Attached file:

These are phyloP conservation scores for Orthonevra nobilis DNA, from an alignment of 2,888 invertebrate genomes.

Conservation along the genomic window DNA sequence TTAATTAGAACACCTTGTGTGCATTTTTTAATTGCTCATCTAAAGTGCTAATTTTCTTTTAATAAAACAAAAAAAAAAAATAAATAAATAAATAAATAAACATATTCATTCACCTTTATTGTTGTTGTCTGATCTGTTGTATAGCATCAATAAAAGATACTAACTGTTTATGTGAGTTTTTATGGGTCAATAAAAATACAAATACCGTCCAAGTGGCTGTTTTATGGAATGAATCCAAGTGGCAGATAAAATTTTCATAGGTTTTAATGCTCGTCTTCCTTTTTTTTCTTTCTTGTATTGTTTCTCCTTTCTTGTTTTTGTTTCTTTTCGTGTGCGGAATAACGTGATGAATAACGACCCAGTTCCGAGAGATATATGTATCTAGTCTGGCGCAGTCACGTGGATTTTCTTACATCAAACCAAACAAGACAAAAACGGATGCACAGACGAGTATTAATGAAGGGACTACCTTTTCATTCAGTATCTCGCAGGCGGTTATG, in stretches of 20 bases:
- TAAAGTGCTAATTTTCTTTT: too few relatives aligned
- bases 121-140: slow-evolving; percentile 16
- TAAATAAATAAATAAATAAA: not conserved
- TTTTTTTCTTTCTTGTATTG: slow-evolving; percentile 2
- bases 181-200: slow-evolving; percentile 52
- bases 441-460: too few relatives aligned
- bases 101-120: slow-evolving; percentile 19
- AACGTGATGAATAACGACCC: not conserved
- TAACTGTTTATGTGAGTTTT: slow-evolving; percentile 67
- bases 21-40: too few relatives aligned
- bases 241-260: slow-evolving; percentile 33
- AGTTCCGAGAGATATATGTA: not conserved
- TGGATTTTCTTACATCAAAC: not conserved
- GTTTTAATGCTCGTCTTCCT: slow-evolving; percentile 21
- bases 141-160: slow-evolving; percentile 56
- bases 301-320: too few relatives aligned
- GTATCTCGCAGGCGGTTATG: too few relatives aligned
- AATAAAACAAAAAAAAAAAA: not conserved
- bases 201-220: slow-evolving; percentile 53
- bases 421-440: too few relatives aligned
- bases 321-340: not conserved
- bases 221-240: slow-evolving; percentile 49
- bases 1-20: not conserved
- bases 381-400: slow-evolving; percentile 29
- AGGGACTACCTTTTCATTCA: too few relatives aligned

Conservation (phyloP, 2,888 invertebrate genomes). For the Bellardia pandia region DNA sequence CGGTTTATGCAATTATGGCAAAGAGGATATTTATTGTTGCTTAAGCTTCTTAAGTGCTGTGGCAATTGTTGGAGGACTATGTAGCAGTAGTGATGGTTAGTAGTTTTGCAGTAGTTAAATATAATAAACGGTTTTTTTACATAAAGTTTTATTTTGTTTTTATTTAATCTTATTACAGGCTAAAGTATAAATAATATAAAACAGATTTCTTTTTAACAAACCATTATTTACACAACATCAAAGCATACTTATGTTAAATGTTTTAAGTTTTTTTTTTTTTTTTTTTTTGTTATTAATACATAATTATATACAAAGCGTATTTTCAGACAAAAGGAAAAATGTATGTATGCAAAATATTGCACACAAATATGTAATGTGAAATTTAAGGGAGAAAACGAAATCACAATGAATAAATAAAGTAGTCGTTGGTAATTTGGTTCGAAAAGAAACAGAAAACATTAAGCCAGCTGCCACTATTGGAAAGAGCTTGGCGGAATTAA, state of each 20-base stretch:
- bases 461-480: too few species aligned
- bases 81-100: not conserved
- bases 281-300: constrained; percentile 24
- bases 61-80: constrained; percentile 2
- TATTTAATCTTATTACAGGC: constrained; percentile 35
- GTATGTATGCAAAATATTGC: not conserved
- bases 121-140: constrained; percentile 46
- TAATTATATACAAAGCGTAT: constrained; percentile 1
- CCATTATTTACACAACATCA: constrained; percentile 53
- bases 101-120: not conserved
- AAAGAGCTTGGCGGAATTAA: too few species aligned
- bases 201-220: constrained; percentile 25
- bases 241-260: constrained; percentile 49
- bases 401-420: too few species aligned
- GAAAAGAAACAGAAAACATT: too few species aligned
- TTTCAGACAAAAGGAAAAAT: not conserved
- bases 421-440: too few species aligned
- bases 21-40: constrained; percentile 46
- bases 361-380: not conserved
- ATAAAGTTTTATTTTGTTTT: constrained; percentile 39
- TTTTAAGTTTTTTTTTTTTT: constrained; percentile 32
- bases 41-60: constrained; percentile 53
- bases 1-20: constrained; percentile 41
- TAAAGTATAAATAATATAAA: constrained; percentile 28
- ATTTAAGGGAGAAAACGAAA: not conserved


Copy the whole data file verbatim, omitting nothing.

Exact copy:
These are phyloP conservation scores for Orthonevra nobilis DNA, from an alignment of 2,888 invertebrate genomes.

Conservation along the genomic window DNA sequence TTAATTAGAACACCTTGTGTGCATTTTTTAATTGCTCATCTAAAGTGCTAATTTTCTTTTAATAAAACAAAAAAAAAAAATAAATAAATAAATAAATAAACATATTCATTCACCTTTATTGTTGTTGTCTGATCTGTTGTATAGCATCAATAAAAGATACTAACTGTTTATGTGAGTTTTTATGGGTCAATAAAAATACAAATACCGTCCAAGTGGCTGTTTTATGGAATGAATCCAAGTGGCAGATAAAATTTTCATAGGTTTTAATGCTCGTCTTCCTTTTTTTTCTTTCTTGTATTGTTTCTCCTTTCTTGTTTTTGTTTCTTTTCGTGTGCGGAATAACGTGATGAATAACGACCCAGTTCCGAGAGATATATGTATCTAGTCTGGCGCAGTCACGTGGATTTTCTTACATCAAACCAAACAAGACAAAAACGGATGCACAGACGAGTATTAATGAAGGGACTACCTTTTCATTCAGTATCTCGCAGGCGGTTATG, in stretches of 20 bases:
- TAAAGTGCTAATTTTCTTTT: too few relatives aligned
- bases 121-140: slow-evolving; percentile 16
- TAAATAAATAAATAAATAAA: not conserved
- TTTTTTTCTTTCTTGTATTG: slow-evolving; percentile 2
- bases 181-200: slow-evolving; percentile 52
- bases 441-460: too few relatives aligned
- bases 101-120: slow-evolving; percentile 19
- AACGTGATGAATAACGACCC: not conserved
- TAACTGTTTATGTGAGTTTT: slow-evolving; percentile 67
- bases 21-40: too few relatives aligned
- bases 241-260: slow-evolving; percentile 33
- AGTTCCGAGAGATATATGTA: not conserved
- TGGATTTTCTTACATCAAAC: not conserved
- GTTTTAATGCTCGTCTTCCT: slow-evolving; percentile 21
- bases 141-160: slow-evolving; percentile 56
- bases 301-320: too few relatives aligned
- GTATCTCGCAGGCGGTTATG: too few relatives aligned
- AATAAAACAAAAAAAAAAAA: not conserved
- bases 201-220: slow-evolving; percentile 53
- bases 421-440: too few relatives aligned
- bases 321-340: not conserved
- bases 221-240: slow-evolving; percentile 49
- bases 1-20: not conserved
- bases 381-400: slow-evolving; percentile 29
- AGGGACTACCTTTTCATTCA: too few relatives aligned

Conservation (phyloP, 2,888 invertebrate genomes). For the Bellardia pandia region DNA sequence CGGTTTATGCAATTATGGCAAAGAGGATATTTATTGTTGCTTAAGCTTCTTAAGTGCTGTGGCAATTGTTGGAGGACTATGTAGCAGTAGTGATGGTTAGTAGTTTTGCAGTAGTTAAATATAATAAACGGTTTTTTTACATAAAGTTTTATTTTGTTTTTATTTAATCTTATTACAGGCTAAAGTATAAATAATATAAAACAGATTTCTTTTTAACAAACCATTATTTACACAACATCAAAGCATACTTATGTTAAATGTTTTAAGTTTTTTTTTTTTTTTTTTTTTGTTATTAATACATAATTATATACAAAGCGTATTTTCAGACAAAAGGAAAAATGTATGTATGCAAAATATTGCACACAAATATGTAATGTGAAATTTAAGGGAGAAAACGAAATCACAATGAATAAATAAAGTAGTCGTTGGTAATTTGGTTCGAAAAGAAACAGAAAACATTAAGCCAGCTGCCACTATTGGAAAGAGCTTGGCGGAATTAA, state of each 20-base stretch:
- bases 461-480: too few species aligned
- bases 81-100: not conserved
- bases 281-300: constrained; percentile 24
- bases 61-80: constrained; percentile 2
- TATTTAATCTTATTACAGGC: constrained; percentile 35
- GTATGTATGCAAAATATTGC: not conserved
- bases 121-140: constrained; percentile 46
- TAATTATATACAAAGCGTAT: constrained; percentile 1
- CCATTATTTACACAACATCA: constrained; percentile 53
- bases 101-120: not conserved
- AAAGAGCTTGGCGGAATTAA: too few species aligned
- bases 201-220: constrained; percentile 25
- bases 241-260: constrained; percentile 49
- bases 401-420: too few species aligned
- GAAAAGAAACAGAAAACATT: too few species aligned
- TTTCAGACAAAAGGAAAAAT: not conserved
- bases 421-440: too few species aligned
- bases 21-40: constrained; percentile 46
- bases 361-380: not conserved
- ATAAAGTTTTATTTTGTTTT: constrained; percentile 39
- TTTTAAGTTTTTTTTTTTTT: constrained; percentile 32
- bases 41-60: constrained; percentile 53
- bases 1-20: constrained; percentile 41
- TAAAGTATAAATAATATAAA: constrained; percentile 28
- ATTTAAGGGAGAAAACGAAA: not conserved